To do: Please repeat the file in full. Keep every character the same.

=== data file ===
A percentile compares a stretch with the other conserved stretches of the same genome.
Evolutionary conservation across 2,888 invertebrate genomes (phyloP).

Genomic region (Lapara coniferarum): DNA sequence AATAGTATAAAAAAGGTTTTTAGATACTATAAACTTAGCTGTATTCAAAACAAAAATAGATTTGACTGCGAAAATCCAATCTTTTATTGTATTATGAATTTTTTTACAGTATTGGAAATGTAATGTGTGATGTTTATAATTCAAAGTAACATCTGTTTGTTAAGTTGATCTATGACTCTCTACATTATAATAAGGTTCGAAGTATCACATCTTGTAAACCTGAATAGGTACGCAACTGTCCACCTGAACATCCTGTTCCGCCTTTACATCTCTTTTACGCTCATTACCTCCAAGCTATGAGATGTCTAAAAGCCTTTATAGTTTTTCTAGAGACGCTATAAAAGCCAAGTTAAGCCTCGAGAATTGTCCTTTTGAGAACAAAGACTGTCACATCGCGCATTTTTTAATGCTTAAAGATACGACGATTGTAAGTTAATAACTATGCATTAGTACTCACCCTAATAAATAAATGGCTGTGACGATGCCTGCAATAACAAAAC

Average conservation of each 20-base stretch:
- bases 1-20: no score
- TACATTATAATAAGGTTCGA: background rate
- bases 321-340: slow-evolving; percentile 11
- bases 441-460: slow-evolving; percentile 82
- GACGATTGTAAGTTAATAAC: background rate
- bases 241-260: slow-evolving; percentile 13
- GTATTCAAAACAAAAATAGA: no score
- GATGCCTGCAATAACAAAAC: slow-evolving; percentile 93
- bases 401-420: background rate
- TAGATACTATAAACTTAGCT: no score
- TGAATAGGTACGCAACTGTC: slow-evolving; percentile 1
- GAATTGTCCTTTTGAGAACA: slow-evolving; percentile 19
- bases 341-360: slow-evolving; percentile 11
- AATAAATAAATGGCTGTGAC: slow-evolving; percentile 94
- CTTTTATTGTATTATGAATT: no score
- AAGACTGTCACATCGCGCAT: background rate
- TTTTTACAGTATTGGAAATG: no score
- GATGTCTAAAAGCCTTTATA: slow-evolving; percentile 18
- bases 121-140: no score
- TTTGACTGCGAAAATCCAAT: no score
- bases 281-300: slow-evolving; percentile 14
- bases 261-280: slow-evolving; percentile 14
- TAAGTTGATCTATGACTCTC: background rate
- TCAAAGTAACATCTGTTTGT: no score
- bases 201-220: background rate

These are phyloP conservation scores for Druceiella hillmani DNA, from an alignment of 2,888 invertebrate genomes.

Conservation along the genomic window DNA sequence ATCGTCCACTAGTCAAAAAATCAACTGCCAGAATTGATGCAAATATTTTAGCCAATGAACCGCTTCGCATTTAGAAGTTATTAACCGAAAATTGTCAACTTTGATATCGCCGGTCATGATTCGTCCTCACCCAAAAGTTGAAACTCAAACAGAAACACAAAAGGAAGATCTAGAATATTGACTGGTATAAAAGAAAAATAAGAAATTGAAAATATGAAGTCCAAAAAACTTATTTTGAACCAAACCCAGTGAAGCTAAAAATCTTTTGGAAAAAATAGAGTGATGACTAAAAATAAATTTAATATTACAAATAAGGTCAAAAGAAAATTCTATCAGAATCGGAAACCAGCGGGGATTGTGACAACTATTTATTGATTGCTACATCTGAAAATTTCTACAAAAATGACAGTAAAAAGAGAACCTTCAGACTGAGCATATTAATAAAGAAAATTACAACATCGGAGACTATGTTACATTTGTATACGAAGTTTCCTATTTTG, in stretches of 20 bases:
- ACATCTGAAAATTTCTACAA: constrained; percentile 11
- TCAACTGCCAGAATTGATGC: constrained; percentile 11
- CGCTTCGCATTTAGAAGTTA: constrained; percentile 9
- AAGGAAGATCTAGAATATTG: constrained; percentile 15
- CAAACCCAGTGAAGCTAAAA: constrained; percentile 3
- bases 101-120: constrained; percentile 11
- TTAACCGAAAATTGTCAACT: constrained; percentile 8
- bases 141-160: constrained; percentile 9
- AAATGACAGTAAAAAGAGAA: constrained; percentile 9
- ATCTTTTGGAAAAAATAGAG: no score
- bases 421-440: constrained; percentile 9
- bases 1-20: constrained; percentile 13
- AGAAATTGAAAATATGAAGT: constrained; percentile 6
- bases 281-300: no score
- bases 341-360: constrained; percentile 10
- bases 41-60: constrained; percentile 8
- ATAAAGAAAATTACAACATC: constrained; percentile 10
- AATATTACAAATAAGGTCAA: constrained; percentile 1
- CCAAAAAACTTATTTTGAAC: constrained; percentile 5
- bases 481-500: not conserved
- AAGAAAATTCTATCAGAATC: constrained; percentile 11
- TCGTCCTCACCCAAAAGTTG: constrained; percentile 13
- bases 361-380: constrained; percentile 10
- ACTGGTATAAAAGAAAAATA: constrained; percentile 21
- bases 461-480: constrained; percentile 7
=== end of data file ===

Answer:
A percentile compares a stretch with the other conserved stretches of the same genome.
Evolutionary conservation across 2,888 invertebrate genomes (phyloP).

Genomic region (Lapara coniferarum): DNA sequence AATAGTATAAAAAAGGTTTTTAGATACTATAAACTTAGCTGTATTCAAAACAAAAATAGATTTGACTGCGAAAATCCAATCTTTTATTGTATTATGAATTTTTTTACAGTATTGGAAATGTAATGTGTGATGTTTATAATTCAAAGTAACATCTGTTTGTTAAGTTGATCTATGACTCTCTACATTATAATAAGGTTCGAAGTATCACATCTTGTAAACCTGAATAGGTACGCAACTGTCCACCTGAACATCCTGTTCCGCCTTTACATCTCTTTTACGCTCATTACCTCCAAGCTATGAGATGTCTAAAAGCCTTTATAGTTTTTCTAGAGACGCTATAAAAGCCAAGTTAAGCCTCGAGAATTGTCCTTTTGAGAACAAAGACTGTCACATCGCGCATTTTTTAATGCTTAAAGATACGACGATTGTAAGTTAATAACTATGCATTAGTACTCACCCTAATAAATAAATGGCTGTGACGATGCCTGCAATAACAAAAC

Average conservation of each 20-base stretch:
- bases 1-20: no score
- TACATTATAATAAGGTTCGA: background rate
- bases 321-340: slow-evolving; percentile 11
- bases 441-460: slow-evolving; percentile 82
- GACGATTGTAAGTTAATAAC: background rate
- bases 241-260: slow-evolving; percentile 13
- GTATTCAAAACAAAAATAGA: no score
- GATGCCTGCAATAACAAAAC: slow-evolving; percentile 93
- bases 401-420: background rate
- TAGATACTATAAACTTAGCT: no score
- TGAATAGGTACGCAACTGTC: slow-evolving; percentile 1
- GAATTGTCCTTTTGAGAACA: slow-evolving; percentile 19
- bases 341-360: slow-evolving; percentile 11
- AATAAATAAATGGCTGTGAC: slow-evolving; percentile 94
- CTTTTATTGTATTATGAATT: no score
- AAGACTGTCACATCGCGCAT: background rate
- TTTTTACAGTATTGGAAATG: no score
- GATGTCTAAAAGCCTTTATA: slow-evolving; percentile 18
- bases 121-140: no score
- TTTGACTGCGAAAATCCAAT: no score
- bases 281-300: slow-evolving; percentile 14
- bases 261-280: slow-evolving; percentile 14
- TAAGTTGATCTATGACTCTC: background rate
- TCAAAGTAACATCTGTTTGT: no score
- bases 201-220: background rate

These are phyloP conservation scores for Druceiella hillmani DNA, from an alignment of 2,888 invertebrate genomes.

Conservation along the genomic window DNA sequence ATCGTCCACTAGTCAAAAAATCAACTGCCAGAATTGATGCAAATATTTTAGCCAATGAACCGCTTCGCATTTAGAAGTTATTAACCGAAAATTGTCAACTTTGATATCGCCGGTCATGATTCGTCCTCACCCAAAAGTTGAAACTCAAACAGAAACACAAAAGGAAGATCTAGAATATTGACTGGTATAAAAGAAAAATAAGAAATTGAAAATATGAAGTCCAAAAAACTTATTTTGAACCAAACCCAGTGAAGCTAAAAATCTTTTGGAAAAAATAGAGTGATGACTAAAAATAAATTTAATATTACAAATAAGGTCAAAAGAAAATTCTATCAGAATCGGAAACCAGCGGGGATTGTGACAACTATTTATTGATTGCTACATCTGAAAATTTCTACAAAAATGACAGTAAAAAGAGAACCTTCAGACTGAGCATATTAATAAAGAAAATTACAACATCGGAGACTATGTTACATTTGTATACGAAGTTTCCTATTTTG, in stretches of 20 bases:
- ACATCTGAAAATTTCTACAA: constrained; percentile 11
- TCAACTGCCAGAATTGATGC: constrained; percentile 11
- CGCTTCGCATTTAGAAGTTA: constrained; percentile 9
- AAGGAAGATCTAGAATATTG: constrained; percentile 15
- CAAACCCAGTGAAGCTAAAA: constrained; percentile 3
- bases 101-120: constrained; percentile 11
- TTAACCGAAAATTGTCAACT: constrained; percentile 8
- bases 141-160: constrained; percentile 9
- AAATGACAGTAAAAAGAGAA: constrained; percentile 9
- ATCTTTTGGAAAAAATAGAG: no score
- bases 421-440: constrained; percentile 9
- bases 1-20: constrained; percentile 13
- AGAAATTGAAAATATGAAGT: constrained; percentile 6
- bases 281-300: no score
- bases 341-360: constrained; percentile 10
- bases 41-60: constrained; percentile 8
- ATAAAGAAAATTACAACATC: constrained; percentile 10
- AATATTACAAATAAGGTCAA: constrained; percentile 1
- CCAAAAAACTTATTTTGAAC: constrained; percentile 5
- bases 481-500: not conserved
- AAGAAAATTCTATCAGAATC: constrained; percentile 11
- TCGTCCTCACCCAAAAGTTG: constrained; percentile 13
- bases 361-380: constrained; percentile 10
- ACTGGTATAAAAGAAAAATA: constrained; percentile 21
- bases 461-480: constrained; percentile 7